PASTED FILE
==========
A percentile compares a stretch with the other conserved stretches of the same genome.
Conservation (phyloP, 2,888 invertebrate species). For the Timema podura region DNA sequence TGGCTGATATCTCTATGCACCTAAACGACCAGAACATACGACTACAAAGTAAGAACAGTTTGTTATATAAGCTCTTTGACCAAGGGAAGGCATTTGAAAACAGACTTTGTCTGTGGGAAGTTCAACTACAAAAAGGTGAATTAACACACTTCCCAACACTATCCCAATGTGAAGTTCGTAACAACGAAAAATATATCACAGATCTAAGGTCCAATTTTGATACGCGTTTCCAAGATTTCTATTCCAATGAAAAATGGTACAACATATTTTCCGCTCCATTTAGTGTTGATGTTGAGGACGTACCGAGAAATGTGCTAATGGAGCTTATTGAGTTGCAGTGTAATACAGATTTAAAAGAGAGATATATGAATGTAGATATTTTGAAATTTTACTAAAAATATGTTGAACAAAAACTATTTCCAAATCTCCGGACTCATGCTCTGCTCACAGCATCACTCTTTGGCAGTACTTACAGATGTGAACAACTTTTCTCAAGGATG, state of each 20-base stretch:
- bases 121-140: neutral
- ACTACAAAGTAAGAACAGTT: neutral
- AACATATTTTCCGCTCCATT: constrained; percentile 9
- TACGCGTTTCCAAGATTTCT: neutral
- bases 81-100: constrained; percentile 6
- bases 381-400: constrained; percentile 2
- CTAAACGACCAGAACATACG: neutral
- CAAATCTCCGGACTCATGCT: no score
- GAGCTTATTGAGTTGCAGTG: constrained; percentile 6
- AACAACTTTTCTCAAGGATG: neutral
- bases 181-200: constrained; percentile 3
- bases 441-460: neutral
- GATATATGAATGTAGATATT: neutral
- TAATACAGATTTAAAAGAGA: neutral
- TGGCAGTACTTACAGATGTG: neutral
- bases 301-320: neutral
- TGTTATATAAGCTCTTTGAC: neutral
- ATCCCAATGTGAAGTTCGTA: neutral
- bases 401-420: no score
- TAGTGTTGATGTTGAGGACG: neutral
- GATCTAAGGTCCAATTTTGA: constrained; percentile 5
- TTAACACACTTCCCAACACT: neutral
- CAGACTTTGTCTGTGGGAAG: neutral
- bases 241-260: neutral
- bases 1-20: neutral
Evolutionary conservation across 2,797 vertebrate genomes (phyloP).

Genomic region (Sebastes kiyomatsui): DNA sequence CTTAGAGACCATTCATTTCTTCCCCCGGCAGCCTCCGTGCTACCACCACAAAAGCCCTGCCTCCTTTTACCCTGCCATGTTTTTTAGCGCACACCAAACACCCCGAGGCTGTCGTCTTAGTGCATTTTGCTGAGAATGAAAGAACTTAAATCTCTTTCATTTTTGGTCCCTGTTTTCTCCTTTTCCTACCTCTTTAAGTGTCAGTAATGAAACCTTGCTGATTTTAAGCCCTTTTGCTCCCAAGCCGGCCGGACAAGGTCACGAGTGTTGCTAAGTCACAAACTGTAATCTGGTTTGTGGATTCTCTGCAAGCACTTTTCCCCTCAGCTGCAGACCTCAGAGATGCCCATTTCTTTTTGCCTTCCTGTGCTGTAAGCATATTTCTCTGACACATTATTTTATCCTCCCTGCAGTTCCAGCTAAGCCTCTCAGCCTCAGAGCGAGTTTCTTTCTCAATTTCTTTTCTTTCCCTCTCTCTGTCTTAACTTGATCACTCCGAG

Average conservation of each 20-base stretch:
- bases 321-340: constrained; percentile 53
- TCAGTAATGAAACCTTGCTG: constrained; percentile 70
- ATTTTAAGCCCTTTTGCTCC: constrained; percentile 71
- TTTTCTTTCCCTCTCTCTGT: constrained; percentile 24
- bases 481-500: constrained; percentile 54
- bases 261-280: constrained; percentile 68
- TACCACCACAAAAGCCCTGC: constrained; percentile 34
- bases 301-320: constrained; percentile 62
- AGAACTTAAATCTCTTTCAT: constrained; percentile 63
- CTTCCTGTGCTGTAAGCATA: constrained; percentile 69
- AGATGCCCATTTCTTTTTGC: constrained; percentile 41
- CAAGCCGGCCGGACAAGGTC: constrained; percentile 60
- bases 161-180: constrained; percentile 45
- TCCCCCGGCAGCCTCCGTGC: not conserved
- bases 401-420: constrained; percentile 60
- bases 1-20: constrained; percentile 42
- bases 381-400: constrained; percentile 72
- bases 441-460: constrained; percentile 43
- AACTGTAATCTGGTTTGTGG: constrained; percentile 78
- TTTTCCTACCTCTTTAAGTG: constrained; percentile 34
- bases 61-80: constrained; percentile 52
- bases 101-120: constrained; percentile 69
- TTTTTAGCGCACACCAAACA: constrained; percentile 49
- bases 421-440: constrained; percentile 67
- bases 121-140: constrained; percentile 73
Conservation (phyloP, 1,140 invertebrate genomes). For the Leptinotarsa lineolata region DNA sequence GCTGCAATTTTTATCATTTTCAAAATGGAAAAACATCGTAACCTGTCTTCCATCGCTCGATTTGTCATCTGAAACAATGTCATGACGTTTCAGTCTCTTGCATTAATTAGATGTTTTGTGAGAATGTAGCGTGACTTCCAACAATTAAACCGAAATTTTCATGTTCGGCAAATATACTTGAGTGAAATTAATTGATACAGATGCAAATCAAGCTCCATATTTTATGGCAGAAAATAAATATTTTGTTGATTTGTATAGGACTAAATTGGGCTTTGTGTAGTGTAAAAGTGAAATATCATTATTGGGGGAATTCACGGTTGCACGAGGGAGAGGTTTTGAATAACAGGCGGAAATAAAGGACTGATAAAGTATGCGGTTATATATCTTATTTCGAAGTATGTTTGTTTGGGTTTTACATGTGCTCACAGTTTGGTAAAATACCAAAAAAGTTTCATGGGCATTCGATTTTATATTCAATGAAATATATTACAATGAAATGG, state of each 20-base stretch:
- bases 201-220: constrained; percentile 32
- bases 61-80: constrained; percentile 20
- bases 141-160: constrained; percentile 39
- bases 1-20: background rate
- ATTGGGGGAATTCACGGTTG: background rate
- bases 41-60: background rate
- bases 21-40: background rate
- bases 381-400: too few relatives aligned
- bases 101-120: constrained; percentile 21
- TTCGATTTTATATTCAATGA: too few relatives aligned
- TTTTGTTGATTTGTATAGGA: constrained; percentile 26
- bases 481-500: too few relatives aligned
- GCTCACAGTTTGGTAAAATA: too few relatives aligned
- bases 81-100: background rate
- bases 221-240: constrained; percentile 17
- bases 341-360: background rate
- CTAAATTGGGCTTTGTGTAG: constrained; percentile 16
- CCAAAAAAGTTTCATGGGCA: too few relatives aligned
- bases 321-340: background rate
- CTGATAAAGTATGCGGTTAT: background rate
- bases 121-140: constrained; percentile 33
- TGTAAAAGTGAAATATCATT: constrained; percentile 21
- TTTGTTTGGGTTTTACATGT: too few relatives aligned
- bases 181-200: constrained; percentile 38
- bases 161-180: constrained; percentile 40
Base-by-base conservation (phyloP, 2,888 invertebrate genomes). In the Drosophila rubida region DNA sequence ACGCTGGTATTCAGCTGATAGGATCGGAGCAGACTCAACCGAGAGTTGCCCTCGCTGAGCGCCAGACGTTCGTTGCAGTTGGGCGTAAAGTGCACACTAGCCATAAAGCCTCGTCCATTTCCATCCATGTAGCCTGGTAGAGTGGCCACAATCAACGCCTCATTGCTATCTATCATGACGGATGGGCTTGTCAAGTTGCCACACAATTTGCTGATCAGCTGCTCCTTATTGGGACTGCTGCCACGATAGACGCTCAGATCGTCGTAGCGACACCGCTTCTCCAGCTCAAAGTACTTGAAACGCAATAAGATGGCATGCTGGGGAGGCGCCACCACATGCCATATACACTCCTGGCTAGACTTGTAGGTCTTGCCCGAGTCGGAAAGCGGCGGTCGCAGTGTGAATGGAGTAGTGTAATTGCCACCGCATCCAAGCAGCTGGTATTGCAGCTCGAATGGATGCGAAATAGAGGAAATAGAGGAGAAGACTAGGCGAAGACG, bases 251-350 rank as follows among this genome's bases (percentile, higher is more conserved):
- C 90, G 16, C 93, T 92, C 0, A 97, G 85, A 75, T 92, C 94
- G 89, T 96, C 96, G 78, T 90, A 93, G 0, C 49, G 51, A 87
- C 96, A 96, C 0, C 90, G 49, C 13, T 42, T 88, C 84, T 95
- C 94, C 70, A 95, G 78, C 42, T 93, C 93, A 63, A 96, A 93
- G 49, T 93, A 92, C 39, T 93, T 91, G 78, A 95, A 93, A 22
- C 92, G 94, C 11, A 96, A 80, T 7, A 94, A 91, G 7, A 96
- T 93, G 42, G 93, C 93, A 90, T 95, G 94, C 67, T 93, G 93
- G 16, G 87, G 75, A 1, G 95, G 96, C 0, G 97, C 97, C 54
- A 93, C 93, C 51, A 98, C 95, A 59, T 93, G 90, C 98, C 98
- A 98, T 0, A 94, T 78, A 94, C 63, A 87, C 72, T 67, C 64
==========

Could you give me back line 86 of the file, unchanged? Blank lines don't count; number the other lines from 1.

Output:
- C 94, C 70, A 95, G 78, C 42, T 93, C 93, A 63, A 96, A 93